But the recommendations discourage family doctors from prescribing weight loss drugs to young children and they say these doctors should not routinely refer children for weight loss surgeries.
In essence, the guidance says doctors should be keeping an eye on their young patients' growth, and could recommend specialized healthy weight programs that involve dietitians, psychologists and other medical professionals for children and teens who are overweight or obese. But it suggests that prescribing weight loss drugs or surgeries should not be a routine part of primary care and should generally be left to specialists.
The guidance is from the Canadian Task Force on Preventive Health Care, a federal government-appointed group that periodically assesses medical evidence on health issues and advises primary-care doctors on how to deal with them. The guidelines, the first in 20 years on this subject, are published Monday in the Canadian Medical Association Journal.
Earlier this year the task force published guidance for managing weight problems among adult patients. It too recommended that primary-care doctors weigh their patients and calculate a patients' body mass index, or BMI.
The task force says doctors should weigh and measure the height — or length, in the case of children who are not yet standing — of the children and teens in their care. That data should be compared to standardized growth charts to see how children are developing vis-a-vis their peers, says Dr. Patricia Parkin, who chaired the working group that developed the guidelines.
The task force says there isn't enough evidence to recommend that doctors offer normal weight patients access to healthy lifestyles programs as a means of preventing obesity, though Parkin says there may be individual cases where a doctor or a family might decide doing so makes sense. These programs could be offered to children and teens who are overweight or obese — as long as their benefits are not oversold.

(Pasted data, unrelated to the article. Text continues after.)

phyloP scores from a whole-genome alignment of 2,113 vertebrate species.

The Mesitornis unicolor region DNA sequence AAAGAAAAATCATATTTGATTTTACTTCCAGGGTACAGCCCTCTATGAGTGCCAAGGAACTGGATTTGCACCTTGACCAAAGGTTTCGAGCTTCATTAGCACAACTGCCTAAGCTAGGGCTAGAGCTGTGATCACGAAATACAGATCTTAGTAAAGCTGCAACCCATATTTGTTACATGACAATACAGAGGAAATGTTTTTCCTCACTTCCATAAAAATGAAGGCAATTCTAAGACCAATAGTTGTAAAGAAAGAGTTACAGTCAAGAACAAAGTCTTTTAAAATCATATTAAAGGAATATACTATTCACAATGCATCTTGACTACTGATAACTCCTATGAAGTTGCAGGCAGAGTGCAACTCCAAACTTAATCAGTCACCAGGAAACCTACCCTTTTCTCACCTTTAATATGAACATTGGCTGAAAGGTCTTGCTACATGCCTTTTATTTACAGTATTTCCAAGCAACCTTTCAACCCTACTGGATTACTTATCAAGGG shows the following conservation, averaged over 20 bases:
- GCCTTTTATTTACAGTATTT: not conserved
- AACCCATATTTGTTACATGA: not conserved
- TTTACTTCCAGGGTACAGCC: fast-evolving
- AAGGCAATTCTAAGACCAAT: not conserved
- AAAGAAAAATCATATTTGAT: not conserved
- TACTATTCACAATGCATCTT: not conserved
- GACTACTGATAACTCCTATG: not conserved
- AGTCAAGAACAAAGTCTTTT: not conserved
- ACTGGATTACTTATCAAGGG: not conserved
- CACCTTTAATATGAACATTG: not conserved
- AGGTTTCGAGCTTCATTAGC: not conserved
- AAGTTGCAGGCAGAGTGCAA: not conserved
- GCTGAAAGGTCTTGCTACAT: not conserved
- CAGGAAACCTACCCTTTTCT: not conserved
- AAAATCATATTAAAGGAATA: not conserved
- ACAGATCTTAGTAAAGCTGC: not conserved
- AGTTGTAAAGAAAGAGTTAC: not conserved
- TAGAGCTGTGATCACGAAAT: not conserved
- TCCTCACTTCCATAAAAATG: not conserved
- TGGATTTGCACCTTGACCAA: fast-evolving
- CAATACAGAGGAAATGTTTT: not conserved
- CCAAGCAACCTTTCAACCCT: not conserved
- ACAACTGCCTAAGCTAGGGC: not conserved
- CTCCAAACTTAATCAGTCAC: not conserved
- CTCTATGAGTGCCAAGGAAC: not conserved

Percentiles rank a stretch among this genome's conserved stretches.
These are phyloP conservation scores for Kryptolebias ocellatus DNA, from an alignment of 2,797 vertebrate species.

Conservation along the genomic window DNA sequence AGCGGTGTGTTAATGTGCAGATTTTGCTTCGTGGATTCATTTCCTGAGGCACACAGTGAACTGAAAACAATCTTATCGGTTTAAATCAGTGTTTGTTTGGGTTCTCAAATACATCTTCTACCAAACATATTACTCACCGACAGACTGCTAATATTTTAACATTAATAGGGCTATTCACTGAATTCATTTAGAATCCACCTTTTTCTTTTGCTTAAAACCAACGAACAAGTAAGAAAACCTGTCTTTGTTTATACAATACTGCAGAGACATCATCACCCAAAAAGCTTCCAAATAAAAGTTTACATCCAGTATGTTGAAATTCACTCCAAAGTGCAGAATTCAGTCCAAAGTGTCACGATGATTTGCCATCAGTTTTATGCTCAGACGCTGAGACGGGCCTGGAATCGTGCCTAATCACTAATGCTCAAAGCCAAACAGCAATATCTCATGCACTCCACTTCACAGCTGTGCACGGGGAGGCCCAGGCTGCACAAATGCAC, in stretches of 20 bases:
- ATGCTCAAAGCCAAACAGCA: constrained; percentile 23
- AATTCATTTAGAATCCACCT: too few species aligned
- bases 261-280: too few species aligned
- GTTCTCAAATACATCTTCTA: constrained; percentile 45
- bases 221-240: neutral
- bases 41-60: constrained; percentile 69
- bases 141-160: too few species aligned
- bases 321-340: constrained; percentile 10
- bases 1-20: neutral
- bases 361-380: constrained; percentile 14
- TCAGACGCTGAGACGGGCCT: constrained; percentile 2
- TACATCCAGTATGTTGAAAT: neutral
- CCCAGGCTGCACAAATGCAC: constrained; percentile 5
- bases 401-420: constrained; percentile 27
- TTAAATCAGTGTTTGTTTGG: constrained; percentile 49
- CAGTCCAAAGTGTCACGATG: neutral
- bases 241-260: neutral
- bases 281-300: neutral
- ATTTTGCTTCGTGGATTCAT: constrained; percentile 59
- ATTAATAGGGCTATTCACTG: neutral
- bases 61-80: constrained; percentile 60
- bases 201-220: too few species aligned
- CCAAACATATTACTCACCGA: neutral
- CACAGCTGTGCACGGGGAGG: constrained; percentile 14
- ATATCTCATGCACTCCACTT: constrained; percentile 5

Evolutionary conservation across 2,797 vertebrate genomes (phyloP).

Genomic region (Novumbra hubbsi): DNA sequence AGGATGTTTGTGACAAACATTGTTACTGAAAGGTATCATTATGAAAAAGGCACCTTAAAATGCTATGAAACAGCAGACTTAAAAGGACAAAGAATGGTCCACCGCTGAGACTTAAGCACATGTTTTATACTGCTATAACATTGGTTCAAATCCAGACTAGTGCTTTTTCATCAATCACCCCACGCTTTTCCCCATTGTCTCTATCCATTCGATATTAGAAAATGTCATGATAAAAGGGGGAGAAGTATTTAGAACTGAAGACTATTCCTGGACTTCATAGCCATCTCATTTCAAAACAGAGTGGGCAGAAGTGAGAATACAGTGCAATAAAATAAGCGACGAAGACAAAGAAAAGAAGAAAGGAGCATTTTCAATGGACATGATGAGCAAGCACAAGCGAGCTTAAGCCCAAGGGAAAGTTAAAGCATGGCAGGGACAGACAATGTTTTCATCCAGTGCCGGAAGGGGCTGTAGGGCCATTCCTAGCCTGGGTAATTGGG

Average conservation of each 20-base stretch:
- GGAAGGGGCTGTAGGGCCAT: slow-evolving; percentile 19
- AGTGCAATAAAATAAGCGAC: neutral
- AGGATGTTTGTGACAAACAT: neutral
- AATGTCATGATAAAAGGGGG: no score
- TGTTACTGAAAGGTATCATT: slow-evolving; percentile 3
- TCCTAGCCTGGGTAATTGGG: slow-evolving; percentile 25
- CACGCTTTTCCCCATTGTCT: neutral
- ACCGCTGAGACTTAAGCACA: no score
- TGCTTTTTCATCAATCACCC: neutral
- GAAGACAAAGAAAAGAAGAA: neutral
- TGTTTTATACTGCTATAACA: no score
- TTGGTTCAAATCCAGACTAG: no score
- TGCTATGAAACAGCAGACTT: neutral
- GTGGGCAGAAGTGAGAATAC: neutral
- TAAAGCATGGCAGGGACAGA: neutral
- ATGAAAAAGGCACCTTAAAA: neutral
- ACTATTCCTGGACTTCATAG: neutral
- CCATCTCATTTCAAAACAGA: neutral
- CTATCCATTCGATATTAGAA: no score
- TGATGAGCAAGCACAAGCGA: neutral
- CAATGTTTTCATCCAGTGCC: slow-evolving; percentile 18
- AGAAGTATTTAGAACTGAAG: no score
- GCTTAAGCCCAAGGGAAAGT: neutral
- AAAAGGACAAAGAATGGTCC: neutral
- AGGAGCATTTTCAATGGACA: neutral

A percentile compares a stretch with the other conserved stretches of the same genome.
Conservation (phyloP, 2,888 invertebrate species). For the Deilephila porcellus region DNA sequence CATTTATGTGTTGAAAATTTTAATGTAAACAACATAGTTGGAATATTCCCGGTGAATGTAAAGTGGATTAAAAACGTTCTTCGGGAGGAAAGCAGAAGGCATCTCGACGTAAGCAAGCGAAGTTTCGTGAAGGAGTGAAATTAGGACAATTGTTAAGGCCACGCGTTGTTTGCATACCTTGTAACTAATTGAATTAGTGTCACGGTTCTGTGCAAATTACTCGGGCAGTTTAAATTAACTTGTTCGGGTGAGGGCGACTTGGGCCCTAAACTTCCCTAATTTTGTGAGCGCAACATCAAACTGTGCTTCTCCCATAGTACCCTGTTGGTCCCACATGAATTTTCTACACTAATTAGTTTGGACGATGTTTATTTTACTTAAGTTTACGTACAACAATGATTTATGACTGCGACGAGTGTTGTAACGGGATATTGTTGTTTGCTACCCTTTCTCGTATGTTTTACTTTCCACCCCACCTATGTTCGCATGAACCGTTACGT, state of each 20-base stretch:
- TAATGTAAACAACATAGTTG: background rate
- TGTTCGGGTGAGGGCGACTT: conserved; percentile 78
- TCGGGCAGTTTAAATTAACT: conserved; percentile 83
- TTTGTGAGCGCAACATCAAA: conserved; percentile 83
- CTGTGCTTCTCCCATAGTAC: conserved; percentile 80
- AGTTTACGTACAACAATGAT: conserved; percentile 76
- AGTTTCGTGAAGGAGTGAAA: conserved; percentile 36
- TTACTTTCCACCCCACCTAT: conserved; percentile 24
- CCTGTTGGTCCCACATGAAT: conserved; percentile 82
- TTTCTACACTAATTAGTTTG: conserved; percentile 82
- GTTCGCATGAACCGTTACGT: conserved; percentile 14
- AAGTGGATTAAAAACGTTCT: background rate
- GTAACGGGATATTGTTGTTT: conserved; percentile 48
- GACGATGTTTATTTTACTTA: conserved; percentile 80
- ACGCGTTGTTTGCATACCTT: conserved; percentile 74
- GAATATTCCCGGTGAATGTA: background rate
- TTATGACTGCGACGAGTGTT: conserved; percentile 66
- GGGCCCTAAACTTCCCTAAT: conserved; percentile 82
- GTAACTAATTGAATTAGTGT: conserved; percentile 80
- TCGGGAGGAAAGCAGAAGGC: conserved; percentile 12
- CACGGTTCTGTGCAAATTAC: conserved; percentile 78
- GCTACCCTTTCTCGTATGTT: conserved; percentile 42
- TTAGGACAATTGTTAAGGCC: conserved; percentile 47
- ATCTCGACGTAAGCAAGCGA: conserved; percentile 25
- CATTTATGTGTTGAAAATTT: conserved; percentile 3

"We need to be cautious about the expectations around what improvements the family might expect," says Parkin, a pediatrician and researcher at Toronto's Hospital for Sick Children.
Guidelines like these, which are designed to be based on the highest quality scientific evidence, underscores the key problem in weight loss and weight control. While the need is great, there are no obvious, time-tested solutions to the burgeoning problem of obesity in this age group.
"Unfortunately the evidence base of successful, long-term interventions to prevent or treat childhood obesity is both inadequate and unclear," says Mark Tremblay, a leader in the field of childhood obesity research. Tremblay is director of the healthy active living and obesity research program at the Children's Hospital of Eastern Ontario's Research Institute in Ottawa.
"(It's) a complex problem that requires solutions that are multi-sectoral," says Dr. Catherine Birken, a pediatrician and obesity researcher who works with the SickKids Team Obesity Management Program, known as STOMP. The program, one of several operating in Ontario, is run through the Hospital for Sick Children.
"It can't just be the doctors. It has to be a ... team. It has to involve mental health. It has to engage families. ... It has to be accessible to people."
An editorial published by the journal argues schools too must play a role, by making physical education mandatory all the way through school, selling healthier foods and drinks in cafeterias and fostering a positive attitude toward physical activity.